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Frequently Asked Questions

How does the National School Lunch Program work?

The Child Nutrition Program is reimbursed for meals they serve.

School systems that choose to take part in the National School Lunch Program receive cash subsidies and donated commodities from USDA for each meal they serve. In return, they are required to serve lunches that meet Federal requirements and they must offer free or reduced price meals to eligible children. 


How do children qualify for free and reduced-price meals?

It is based on their household income in relation to the poverty level income.

Typically, at the beginning of each school year, letters and meal applications are distributed to households of children attending school. This letter informs households that school nutrition programs are available and that free and reduced price meals are available based on income criteria. Children from families with incomes at or below 130 percent of the poverty level are eligible for free meals. Those between 130 and 185 percent of the poverty level are eligible for reduced price meals.

The Wilcox County Child Nutrition Program applied and was approved for Community Eligibility benefits beginning the 2014-2015 school year. The economic status of our county qualified us for these benefits whereby all students enrolled in our system, regardless of financial status, are allowed to eat free of charge


Am I required to complete an application for free and reduced meals?

No

No, students attending the schools in Wilcox County are not required to complete a free and reduced application.

Beginning the School Year 2014-2015, the Wilcox County Schools participate in Community Eligibility Provision (CEP) whereby all students, regardless of financial status, are allowed to eat free of charge. The CEP allows schools that predominantly serve low-income children to offer free, nutritious school meals to all students through the National School Lunch and School Breakfast Programs. The CEP uses information from other programs, including the Supplemental Nutrition Assistance Program (SNAP) and the Temporary Assistance Program for Needy Families (TANF) instead of traditional paper applications.


Do students have to take everything that is offered on the menu?

Students must take at least 3 of the 5 items offered.

All schools in Wilcox County practice Offer vs. Serve. This means that students must take at least 3 of the 5+ food groups offered in a food-based lunch or at least 3 of the 4+ items offered in a food-based breakfast. The Child Nutrition Program receives monetary subsidies for all reimbursable meals served. In order for a student's meal to qualify for reimbursement, the student must take 1 serving of either fruit or vegetable plus 2 servings from the other food groups. The cashier will instruct the student to go back and pick up additional item(s) if they do not have a qualified reimbursable meal.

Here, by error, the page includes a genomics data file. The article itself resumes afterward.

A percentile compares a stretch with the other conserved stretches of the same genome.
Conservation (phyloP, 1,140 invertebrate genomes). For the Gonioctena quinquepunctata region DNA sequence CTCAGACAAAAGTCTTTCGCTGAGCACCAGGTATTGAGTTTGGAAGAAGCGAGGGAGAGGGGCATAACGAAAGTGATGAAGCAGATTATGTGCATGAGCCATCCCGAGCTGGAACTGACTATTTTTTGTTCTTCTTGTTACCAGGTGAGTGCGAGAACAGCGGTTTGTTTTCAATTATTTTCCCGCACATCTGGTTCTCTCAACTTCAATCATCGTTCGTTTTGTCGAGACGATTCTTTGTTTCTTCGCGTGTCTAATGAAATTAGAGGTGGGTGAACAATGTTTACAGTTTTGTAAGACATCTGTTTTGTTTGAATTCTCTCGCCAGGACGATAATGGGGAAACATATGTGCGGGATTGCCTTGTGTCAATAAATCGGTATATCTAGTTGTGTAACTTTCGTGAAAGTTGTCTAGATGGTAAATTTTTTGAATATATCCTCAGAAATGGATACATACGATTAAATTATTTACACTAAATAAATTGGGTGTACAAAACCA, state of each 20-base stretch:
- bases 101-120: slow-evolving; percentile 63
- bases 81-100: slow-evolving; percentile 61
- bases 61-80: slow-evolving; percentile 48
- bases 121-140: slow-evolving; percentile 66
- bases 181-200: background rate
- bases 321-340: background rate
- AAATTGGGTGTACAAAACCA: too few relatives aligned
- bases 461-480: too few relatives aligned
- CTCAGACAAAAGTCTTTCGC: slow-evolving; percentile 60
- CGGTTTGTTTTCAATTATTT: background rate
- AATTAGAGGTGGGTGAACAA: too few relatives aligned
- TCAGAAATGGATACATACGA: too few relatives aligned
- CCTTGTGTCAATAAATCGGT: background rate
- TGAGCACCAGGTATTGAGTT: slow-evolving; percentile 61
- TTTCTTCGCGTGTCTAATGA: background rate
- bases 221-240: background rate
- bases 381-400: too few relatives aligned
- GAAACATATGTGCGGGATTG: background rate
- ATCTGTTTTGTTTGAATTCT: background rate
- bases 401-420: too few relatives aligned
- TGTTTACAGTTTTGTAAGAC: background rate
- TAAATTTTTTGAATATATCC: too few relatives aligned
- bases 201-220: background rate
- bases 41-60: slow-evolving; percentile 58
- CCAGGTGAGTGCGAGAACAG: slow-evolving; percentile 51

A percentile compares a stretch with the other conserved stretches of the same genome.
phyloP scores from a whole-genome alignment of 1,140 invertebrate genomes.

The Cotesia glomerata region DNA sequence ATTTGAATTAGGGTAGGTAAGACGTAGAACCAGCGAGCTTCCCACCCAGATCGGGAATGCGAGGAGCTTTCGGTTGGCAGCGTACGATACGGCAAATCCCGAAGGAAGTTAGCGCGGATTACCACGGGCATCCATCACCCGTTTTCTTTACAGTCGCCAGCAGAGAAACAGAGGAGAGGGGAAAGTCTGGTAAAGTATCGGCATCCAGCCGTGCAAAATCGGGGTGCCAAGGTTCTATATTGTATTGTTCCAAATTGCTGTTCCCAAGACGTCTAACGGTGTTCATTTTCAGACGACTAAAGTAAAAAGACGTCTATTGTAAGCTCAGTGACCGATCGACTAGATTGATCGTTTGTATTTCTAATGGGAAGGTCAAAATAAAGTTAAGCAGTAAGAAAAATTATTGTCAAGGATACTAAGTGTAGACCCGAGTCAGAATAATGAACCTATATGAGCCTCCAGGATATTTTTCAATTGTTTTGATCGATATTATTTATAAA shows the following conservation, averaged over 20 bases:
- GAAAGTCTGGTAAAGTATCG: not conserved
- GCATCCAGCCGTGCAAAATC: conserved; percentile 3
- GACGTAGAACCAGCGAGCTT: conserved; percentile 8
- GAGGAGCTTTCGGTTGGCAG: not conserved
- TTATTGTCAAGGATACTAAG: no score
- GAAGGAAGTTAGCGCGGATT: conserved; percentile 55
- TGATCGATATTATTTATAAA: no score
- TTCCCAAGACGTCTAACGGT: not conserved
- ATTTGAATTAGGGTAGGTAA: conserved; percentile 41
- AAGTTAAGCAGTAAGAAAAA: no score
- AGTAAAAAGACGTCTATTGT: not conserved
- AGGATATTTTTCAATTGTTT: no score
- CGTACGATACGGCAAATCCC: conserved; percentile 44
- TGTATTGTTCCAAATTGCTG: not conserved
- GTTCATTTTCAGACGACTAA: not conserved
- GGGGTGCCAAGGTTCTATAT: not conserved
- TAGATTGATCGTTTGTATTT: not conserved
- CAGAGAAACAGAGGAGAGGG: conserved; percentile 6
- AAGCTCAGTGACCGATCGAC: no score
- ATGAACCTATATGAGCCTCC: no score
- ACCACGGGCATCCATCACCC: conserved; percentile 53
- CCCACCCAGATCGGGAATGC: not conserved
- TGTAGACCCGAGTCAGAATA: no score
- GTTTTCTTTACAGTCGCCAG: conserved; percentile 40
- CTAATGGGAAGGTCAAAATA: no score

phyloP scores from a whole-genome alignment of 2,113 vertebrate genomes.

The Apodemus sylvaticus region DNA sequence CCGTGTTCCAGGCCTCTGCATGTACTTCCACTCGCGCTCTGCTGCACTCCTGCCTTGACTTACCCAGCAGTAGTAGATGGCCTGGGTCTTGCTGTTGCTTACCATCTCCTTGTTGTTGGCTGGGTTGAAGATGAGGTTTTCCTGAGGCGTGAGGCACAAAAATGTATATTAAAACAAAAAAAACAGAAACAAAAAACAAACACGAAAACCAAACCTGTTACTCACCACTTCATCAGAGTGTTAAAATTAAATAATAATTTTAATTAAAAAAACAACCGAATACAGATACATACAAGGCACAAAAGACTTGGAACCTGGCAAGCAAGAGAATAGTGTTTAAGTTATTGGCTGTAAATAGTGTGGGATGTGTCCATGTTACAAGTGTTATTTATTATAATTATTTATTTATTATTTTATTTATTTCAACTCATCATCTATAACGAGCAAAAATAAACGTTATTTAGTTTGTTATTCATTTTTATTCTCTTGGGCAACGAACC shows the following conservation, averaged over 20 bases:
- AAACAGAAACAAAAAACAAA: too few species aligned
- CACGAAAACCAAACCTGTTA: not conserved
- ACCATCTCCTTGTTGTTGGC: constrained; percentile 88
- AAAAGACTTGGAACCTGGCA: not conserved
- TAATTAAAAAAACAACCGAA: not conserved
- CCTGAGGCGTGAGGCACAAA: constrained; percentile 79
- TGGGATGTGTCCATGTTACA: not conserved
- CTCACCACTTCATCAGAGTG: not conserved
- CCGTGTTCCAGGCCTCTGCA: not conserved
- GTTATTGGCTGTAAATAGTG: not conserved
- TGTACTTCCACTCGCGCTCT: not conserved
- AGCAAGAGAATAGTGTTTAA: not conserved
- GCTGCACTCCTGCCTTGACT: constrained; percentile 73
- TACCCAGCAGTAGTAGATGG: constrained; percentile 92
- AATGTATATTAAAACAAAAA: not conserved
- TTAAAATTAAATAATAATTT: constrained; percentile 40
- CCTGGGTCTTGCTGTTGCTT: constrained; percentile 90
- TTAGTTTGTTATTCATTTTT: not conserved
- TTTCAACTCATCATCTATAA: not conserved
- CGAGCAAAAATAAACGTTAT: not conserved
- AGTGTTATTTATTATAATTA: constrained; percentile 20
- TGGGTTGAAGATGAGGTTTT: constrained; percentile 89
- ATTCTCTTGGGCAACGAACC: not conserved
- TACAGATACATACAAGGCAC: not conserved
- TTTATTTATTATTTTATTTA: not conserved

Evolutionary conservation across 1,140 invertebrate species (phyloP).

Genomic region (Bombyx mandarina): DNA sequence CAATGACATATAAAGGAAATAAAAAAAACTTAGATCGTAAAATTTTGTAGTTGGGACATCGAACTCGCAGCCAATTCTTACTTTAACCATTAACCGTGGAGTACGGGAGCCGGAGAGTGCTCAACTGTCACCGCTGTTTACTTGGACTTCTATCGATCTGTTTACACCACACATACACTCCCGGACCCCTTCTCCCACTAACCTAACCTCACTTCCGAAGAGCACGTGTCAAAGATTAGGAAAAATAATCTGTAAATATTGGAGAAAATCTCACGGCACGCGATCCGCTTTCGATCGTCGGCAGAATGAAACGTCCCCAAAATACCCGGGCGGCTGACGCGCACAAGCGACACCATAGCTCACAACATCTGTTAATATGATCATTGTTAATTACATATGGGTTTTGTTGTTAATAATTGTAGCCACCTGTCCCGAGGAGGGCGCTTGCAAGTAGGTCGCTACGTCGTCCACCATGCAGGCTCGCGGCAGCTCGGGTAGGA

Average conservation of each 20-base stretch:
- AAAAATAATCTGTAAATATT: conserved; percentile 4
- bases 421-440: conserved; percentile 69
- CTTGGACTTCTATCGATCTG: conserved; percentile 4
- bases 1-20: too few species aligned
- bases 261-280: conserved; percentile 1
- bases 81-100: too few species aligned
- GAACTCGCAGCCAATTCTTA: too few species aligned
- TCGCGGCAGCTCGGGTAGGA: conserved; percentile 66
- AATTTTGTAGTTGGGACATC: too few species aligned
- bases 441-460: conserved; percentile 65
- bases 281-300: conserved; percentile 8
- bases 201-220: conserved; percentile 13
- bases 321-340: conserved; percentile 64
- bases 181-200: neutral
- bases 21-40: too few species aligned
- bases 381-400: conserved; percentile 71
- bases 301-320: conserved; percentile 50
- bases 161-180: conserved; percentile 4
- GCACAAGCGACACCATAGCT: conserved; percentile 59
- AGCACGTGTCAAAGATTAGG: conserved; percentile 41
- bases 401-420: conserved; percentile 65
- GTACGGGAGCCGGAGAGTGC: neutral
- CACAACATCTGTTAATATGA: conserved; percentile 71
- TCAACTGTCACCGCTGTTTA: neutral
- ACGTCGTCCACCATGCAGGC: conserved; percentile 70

What are the nutritional requirements for school breakfast?

A school breakfast provides 1/4 of the Recommended Dietary Allowances (RDA's).

School breakfasts must meet the Dietary Guidelines for Americans, which recommend that no more than 30 percent of an individual's calories come from fat, and less than 10 percent from saturated fat. Regulations also establish a standard for school breakfast to provide 1/4 of the Recommended Dietary Allowances (RDA's) of protein, Vitamin A, Vitamin C, iron, calcium and calories. 


What are the nutritional requirements for school lunches?

School lunches provide 1/3 of the Recommended Dietary Allowances (RDA).

School meals must meet the Dietary Guidelines for Americans, which recommend that no more than 30 percent of an individual's calories come from fat, and less than 10 percent from saturated fat. Regulations also establish a standard for school lunches to provide 1/3 of the Recommended Dietary Allowances (RDA's) of protein, Vitamin A, Vitamin C, iron, calcium and calories


Why have the adult meal prices increased so much?

Federal regulations require an increase in adult meal prices.

When a system participates in a non-pricing program (allowing all students to eat free of charge) as Wilcox County now does, the formula for minimum adult meal prices is based on the amount of revenue received for a free child, plus the value of USDA donated commodities. In previous years, prices were based on the amount received for a full price student, plus the value of USDA donated commodities.

The total minimum amounts have been rounded up to the next quarter for ease of making change on the lines during meal time. Thus, beginning the 2015-2016 school year adult lunches will be $3.50 and adult breakfasts will be $2.25. Although we do regret having to make these price increases, these prices are still a good value for a meal in comparison to off-campus prices for meals.


What restrictions are there on what I can pack in my child's lunch box.

Parents are not restricted on what they provide for their own child.

Parents are encouraged to provide nutritious foods if they choose to send meals from home. Eating nutritionally balanced meals will help children both to stay healthy now and to prevent many chronic diseases as they mature into adulthood. Good nutrition is also essential for your child to perform well in school. Although, the wellness policy does not restrict what parents may provide for their own child's breakfast, lunch or snack, they may not provide food of minimal nutritional value to other children at school during the school day. However, an individual school may adopt a more restrictive policy and limit the items that a child may bring to school. It is best to check with your school for individual policies.